Ross Brawn is not giving up on Formula 1 trialing alternate race weekend formats, but insists they must not create “strange results”.
As the Covid-19 pandemic swept the globe last year, Formula 1 was forced to postpone the start of the season to July.
Despite the late start, Formula 1 bosses strung together a 17-race calendar.
The hectic schedule had the powers-that-be considering new formats, such as two-day race weekends, while running back-to-back at some venues led to calls for reserve grid races.
But while one event, Imola, was a two-day weekend and produced the usual Mercedes 1-2, the reverse grids never came into play.
Brawn’s not giving up on that idea.
Speaking to RaceFans.net, the F1 managing director said: “What I’d like to see is some weekends where we do run a different format, and we can judge what the responses are, so we don’t commit the whole championship to a new format.
“That would be a sensible way to move forward, and find new avenues that would appeal to the fans and, and perhaps appeal to new fans. We don’t want to alienate our existing fans. We’re very loyal to our fan base.
“But if we can find ways of engaging with new fans, that would be for everyone’s benefit.”
Should Formula 1 agree to go down the route, Brawn reckons it would take two or even three race weekends to judge whether a new format genuinely works.
“That’s enough to judge the impact of it without debasing the championship,” he said.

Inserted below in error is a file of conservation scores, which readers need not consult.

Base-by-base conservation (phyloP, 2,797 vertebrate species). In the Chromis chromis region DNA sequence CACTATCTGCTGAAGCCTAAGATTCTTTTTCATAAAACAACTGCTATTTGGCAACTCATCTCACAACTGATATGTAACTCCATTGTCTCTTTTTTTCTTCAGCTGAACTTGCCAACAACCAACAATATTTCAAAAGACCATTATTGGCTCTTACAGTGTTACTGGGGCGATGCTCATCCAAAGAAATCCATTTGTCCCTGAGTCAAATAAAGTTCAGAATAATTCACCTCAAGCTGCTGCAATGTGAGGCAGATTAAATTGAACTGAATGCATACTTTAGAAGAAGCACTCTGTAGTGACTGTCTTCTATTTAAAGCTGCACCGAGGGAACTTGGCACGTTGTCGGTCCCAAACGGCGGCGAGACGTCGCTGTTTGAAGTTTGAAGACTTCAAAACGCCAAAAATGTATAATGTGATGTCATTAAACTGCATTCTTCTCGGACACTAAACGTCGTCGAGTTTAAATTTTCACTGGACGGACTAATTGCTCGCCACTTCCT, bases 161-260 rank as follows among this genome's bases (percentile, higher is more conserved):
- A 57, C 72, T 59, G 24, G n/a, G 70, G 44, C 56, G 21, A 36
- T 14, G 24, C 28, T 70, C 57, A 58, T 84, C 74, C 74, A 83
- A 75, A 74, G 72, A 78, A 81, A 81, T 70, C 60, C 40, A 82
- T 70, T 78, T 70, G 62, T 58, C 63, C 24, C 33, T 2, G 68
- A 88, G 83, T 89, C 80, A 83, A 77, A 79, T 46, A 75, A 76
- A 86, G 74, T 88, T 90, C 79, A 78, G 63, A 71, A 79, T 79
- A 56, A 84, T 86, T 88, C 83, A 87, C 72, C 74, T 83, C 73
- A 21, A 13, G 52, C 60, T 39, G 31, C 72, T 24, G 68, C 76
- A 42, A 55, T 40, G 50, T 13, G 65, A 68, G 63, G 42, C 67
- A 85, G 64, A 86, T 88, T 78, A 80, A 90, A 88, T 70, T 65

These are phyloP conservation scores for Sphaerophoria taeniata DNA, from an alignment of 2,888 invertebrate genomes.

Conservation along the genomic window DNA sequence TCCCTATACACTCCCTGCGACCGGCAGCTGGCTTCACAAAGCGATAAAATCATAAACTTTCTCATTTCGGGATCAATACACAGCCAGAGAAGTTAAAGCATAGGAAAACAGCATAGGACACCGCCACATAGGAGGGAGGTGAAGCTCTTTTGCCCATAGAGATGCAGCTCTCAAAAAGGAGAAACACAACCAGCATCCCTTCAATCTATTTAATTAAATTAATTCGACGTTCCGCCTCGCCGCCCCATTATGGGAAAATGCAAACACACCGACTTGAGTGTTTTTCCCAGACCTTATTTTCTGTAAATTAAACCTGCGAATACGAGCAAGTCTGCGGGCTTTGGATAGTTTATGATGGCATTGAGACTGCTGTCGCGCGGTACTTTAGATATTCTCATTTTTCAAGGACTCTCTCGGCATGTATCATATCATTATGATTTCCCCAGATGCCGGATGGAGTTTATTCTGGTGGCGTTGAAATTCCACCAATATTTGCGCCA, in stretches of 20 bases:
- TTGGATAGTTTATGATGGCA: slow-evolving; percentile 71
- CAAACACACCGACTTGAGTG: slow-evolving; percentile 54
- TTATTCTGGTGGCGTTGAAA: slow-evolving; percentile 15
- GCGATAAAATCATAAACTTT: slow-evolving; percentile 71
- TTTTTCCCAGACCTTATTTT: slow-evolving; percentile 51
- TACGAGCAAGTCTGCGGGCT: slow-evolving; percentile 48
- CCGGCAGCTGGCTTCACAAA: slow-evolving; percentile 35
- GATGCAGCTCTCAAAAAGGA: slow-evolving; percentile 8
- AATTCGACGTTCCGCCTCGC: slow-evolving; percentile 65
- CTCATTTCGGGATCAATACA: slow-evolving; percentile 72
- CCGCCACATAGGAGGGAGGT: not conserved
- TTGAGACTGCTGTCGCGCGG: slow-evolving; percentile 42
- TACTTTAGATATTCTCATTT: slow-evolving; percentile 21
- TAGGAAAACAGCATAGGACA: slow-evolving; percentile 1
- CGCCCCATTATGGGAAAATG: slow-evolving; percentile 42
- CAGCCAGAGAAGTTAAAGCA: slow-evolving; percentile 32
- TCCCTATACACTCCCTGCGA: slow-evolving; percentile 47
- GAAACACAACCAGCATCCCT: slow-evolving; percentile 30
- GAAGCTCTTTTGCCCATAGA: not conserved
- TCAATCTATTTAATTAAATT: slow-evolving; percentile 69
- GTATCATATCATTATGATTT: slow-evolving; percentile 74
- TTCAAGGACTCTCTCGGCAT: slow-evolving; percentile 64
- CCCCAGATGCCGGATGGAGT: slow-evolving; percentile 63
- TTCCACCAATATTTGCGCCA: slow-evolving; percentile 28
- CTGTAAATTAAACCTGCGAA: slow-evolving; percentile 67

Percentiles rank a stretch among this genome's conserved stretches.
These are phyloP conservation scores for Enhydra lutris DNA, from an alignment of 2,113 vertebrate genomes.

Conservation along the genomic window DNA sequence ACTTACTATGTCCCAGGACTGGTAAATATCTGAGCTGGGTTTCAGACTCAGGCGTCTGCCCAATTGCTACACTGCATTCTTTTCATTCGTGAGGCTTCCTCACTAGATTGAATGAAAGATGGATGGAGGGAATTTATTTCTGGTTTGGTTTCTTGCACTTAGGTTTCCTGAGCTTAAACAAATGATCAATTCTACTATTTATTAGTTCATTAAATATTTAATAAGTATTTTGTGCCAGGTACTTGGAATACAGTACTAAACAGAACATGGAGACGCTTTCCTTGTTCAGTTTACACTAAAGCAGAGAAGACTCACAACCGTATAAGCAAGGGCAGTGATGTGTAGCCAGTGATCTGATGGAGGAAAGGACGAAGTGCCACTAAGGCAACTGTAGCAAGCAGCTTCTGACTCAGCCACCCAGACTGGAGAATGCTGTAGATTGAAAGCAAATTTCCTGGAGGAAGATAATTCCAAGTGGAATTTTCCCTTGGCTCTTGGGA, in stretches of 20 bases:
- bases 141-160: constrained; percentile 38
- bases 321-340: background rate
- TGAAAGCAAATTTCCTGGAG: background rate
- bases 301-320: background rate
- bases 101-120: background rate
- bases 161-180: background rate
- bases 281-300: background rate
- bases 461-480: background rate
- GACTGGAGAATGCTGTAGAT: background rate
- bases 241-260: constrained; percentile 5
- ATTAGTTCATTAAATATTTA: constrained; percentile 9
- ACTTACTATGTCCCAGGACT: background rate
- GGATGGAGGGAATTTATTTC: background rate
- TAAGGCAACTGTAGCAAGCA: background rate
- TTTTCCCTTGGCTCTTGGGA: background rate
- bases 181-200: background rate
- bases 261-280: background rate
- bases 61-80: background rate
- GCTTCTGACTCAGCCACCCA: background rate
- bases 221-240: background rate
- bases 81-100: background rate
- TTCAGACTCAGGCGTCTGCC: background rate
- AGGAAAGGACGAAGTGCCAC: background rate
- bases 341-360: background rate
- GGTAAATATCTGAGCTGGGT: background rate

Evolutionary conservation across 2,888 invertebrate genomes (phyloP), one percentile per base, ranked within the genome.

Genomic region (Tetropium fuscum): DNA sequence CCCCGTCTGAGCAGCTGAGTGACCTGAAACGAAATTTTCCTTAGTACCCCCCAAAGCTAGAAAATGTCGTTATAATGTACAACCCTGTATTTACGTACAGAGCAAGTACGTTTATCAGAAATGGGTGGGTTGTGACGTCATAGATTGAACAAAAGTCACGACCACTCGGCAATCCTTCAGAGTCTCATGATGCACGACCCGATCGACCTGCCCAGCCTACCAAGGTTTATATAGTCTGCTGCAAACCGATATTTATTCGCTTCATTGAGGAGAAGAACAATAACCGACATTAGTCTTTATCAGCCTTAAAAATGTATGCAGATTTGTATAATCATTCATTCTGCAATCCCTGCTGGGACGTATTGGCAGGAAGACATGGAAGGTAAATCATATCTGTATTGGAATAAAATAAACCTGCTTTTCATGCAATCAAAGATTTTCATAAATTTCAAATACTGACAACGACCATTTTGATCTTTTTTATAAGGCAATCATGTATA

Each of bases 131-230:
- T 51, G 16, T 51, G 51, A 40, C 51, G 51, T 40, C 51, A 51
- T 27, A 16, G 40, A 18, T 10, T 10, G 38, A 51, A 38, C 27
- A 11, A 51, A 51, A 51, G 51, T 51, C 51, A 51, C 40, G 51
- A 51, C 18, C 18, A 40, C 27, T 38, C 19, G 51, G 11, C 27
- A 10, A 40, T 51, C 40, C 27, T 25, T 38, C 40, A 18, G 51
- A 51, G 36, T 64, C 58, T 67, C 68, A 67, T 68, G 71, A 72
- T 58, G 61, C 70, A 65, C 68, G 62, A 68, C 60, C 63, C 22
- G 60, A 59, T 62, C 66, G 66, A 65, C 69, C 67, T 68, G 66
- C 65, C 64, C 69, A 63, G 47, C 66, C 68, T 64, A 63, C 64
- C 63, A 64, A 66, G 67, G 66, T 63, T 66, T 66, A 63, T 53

“What you don’t want to do is have a championship that’s spoiled because you’ve done something which creates strange results.”
The revised calendar saw old circuits that hadn’t been used in years return to the schedule while news ones, such as Portimao in Portugal and Bahrain’s outer configeration, were also handed slots.
The latter was won by Sergio Perez, one of two new winners in 2020 with Pierre Gasly triumphant at Monza.
With fans loving the different circuits, Brawn says he supports plans to rotate venues.
“That’s something we’re taking into consideration: should we think about a rotation of [venues] to get a little bit more variety?” he said.
“Another popular aspect was the different winners. It wasn’t quite so metronomic, which really gives us encouragement for the future with our ambitions to make for more competitive racing [which is less] dominated by a specific team.
“We still want it to be a meritocracy – don’t get me wrong – but we want to see different teams succeed. The fact we had more of a range of winners and races really came across very strongly; it was one of our best years in many areas of the measurements we take.”